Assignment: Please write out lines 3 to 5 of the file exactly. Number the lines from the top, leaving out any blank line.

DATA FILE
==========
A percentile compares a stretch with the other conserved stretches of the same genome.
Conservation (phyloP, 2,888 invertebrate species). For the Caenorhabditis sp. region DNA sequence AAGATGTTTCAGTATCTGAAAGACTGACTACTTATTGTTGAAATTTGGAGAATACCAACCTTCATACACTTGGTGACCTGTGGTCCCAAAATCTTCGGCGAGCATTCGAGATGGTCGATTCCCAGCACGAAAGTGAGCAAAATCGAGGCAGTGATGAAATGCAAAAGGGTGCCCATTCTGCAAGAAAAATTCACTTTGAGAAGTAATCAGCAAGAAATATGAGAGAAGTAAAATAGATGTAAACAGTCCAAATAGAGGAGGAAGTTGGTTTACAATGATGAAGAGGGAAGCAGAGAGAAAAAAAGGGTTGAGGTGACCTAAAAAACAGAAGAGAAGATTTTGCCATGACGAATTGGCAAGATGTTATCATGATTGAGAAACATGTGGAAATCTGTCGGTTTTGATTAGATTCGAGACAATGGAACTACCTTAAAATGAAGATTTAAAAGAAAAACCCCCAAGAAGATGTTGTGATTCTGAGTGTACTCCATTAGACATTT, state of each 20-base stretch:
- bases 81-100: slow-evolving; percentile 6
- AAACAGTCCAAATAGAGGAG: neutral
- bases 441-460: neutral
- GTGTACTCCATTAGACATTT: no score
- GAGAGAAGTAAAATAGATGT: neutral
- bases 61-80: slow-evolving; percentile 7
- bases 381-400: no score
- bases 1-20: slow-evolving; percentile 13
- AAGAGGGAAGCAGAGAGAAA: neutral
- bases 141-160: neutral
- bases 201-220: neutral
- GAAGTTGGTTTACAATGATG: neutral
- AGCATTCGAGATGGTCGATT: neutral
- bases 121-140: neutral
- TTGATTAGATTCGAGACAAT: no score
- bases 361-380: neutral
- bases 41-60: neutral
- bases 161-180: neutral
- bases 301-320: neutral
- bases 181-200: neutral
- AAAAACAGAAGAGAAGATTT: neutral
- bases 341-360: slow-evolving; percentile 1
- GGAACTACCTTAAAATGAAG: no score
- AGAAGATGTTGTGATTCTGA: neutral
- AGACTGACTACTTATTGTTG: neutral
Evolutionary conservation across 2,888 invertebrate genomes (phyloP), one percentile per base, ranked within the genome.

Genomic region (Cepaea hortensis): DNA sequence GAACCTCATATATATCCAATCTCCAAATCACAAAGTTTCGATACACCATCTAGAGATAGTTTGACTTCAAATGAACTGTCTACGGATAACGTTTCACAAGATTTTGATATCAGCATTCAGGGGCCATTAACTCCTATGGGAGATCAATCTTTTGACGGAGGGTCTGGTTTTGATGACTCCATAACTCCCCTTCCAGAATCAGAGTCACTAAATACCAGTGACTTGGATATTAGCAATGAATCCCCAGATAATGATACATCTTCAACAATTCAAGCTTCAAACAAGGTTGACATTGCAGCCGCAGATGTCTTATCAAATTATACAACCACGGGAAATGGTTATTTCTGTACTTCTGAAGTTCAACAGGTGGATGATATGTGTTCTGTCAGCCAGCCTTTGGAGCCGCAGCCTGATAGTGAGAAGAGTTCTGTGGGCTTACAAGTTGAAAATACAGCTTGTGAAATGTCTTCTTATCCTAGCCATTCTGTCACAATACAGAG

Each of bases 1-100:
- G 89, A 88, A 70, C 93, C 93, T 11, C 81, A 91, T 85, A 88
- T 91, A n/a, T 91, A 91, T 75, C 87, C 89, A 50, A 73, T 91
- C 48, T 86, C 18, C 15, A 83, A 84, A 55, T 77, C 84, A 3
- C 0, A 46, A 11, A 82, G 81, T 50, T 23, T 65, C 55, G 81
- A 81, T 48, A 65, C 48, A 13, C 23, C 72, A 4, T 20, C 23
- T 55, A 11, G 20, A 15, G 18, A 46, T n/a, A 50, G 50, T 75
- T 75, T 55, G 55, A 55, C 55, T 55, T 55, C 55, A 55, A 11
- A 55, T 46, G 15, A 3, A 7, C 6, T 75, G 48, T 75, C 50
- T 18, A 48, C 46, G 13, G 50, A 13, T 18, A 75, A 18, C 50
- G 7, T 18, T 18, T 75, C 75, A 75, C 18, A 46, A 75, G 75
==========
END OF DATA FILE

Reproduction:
- bases 81-100: slow-evolving; percentile 6
- AAACAGTCCAAATAGAGGAG: neutral
- bases 441-460: neutral